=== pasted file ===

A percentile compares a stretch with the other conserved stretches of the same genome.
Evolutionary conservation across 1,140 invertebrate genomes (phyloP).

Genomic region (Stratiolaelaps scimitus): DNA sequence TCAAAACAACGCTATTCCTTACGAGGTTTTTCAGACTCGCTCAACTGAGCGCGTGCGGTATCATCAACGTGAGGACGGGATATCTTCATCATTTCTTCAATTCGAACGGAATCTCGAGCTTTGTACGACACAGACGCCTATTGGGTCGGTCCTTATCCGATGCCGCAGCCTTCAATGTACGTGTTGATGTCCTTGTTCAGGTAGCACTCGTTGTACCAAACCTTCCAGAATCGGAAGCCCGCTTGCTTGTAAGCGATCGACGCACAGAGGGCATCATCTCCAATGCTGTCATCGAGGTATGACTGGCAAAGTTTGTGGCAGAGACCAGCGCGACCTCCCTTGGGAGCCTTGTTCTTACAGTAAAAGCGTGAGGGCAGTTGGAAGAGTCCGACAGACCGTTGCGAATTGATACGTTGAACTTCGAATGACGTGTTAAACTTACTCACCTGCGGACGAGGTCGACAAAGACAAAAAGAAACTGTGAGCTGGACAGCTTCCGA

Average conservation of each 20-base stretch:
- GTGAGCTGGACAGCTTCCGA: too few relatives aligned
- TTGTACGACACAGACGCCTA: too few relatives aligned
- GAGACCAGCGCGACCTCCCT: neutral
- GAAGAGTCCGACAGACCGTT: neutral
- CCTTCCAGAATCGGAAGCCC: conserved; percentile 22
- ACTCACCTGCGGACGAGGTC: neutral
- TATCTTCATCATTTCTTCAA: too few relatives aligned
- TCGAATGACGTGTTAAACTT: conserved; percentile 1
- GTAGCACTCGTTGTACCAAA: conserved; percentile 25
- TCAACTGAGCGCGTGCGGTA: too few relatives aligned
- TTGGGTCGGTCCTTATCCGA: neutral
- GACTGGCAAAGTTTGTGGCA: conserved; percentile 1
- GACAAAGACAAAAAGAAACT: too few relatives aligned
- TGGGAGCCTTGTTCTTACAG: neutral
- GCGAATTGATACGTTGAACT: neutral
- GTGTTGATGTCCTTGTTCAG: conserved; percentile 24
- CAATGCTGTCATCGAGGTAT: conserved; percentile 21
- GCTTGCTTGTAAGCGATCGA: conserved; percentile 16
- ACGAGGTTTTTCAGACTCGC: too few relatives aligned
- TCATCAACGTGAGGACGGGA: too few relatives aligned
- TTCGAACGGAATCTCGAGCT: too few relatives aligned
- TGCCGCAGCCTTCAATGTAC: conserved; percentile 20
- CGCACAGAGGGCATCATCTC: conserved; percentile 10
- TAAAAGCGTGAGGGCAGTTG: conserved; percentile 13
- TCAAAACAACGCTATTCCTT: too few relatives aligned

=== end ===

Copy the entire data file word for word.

A percentile compares a stretch with the other conserved stretches of the same genome.
Evolutionary conservation across 1,140 invertebrate genomes (phyloP).

Genomic region (Stratiolaelaps scimitus): DNA sequence TCAAAACAACGCTATTCCTTACGAGGTTTTTCAGACTCGCTCAACTGAGCGCGTGCGGTATCATCAACGTGAGGACGGGATATCTTCATCATTTCTTCAATTCGAACGGAATCTCGAGCTTTGTACGACACAGACGCCTATTGGGTCGGTCCTTATCCGATGCCGCAGCCTTCAATGTACGTGTTGATGTCCTTGTTCAGGTAGCACTCGTTGTACCAAACCTTCCAGAATCGGAAGCCCGCTTGCTTGTAAGCGATCGACGCACAGAGGGCATCATCTCCAATGCTGTCATCGAGGTATGACTGGCAAAGTTTGTGGCAGAGACCAGCGCGACCTCCCTTGGGAGCCTTGTTCTTACAGTAAAAGCGTGAGGGCAGTTGGAAGAGTCCGACAGACCGTTGCGAATTGATACGTTGAACTTCGAATGACGTGTTAAACTTACTCACCTGCGGACGAGGTCGACAAAGACAAAAAGAAACTGTGAGCTGGACAGCTTCCGA

Average conservation of each 20-base stretch:
- GTGAGCTGGACAGCTTCCGA: too few relatives aligned
- TTGTACGACACAGACGCCTA: too few relatives aligned
- GAGACCAGCGCGACCTCCCT: neutral
- GAAGAGTCCGACAGACCGTT: neutral
- CCTTCCAGAATCGGAAGCCC: conserved; percentile 22
- ACTCACCTGCGGACGAGGTC: neutral
- TATCTTCATCATTTCTTCAA: too few relatives aligned
- TCGAATGACGTGTTAAACTT: conserved; percentile 1
- GTAGCACTCGTTGTACCAAA: conserved; percentile 25
- TCAACTGAGCGCGTGCGGTA: too few relatives aligned
- TTGGGTCGGTCCTTATCCGA: neutral
- GACTGGCAAAGTTTGTGGCA: conserved; percentile 1
- GACAAAGACAAAAAGAAACT: too few relatives aligned
- TGGGAGCCTTGTTCTTACAG: neutral
- GCGAATTGATACGTTGAACT: neutral
- GTGTTGATGTCCTTGTTCAG: conserved; percentile 24
- CAATGCTGTCATCGAGGTAT: conserved; percentile 21
- GCTTGCTTGTAAGCGATCGA: conserved; percentile 16
- ACGAGGTTTTTCAGACTCGC: too few relatives aligned
- TCATCAACGTGAGGACGGGA: too few relatives aligned
- TTCGAACGGAATCTCGAGCT: too few relatives aligned
- TGCCGCAGCCTTCAATGTAC: conserved; percentile 20
- CGCACAGAGGGCATCATCTC: conserved; percentile 10
- TAAAAGCGTGAGGGCAGTTG: conserved; percentile 13
- TCAAAACAACGCTATTCCTT: too few relatives aligned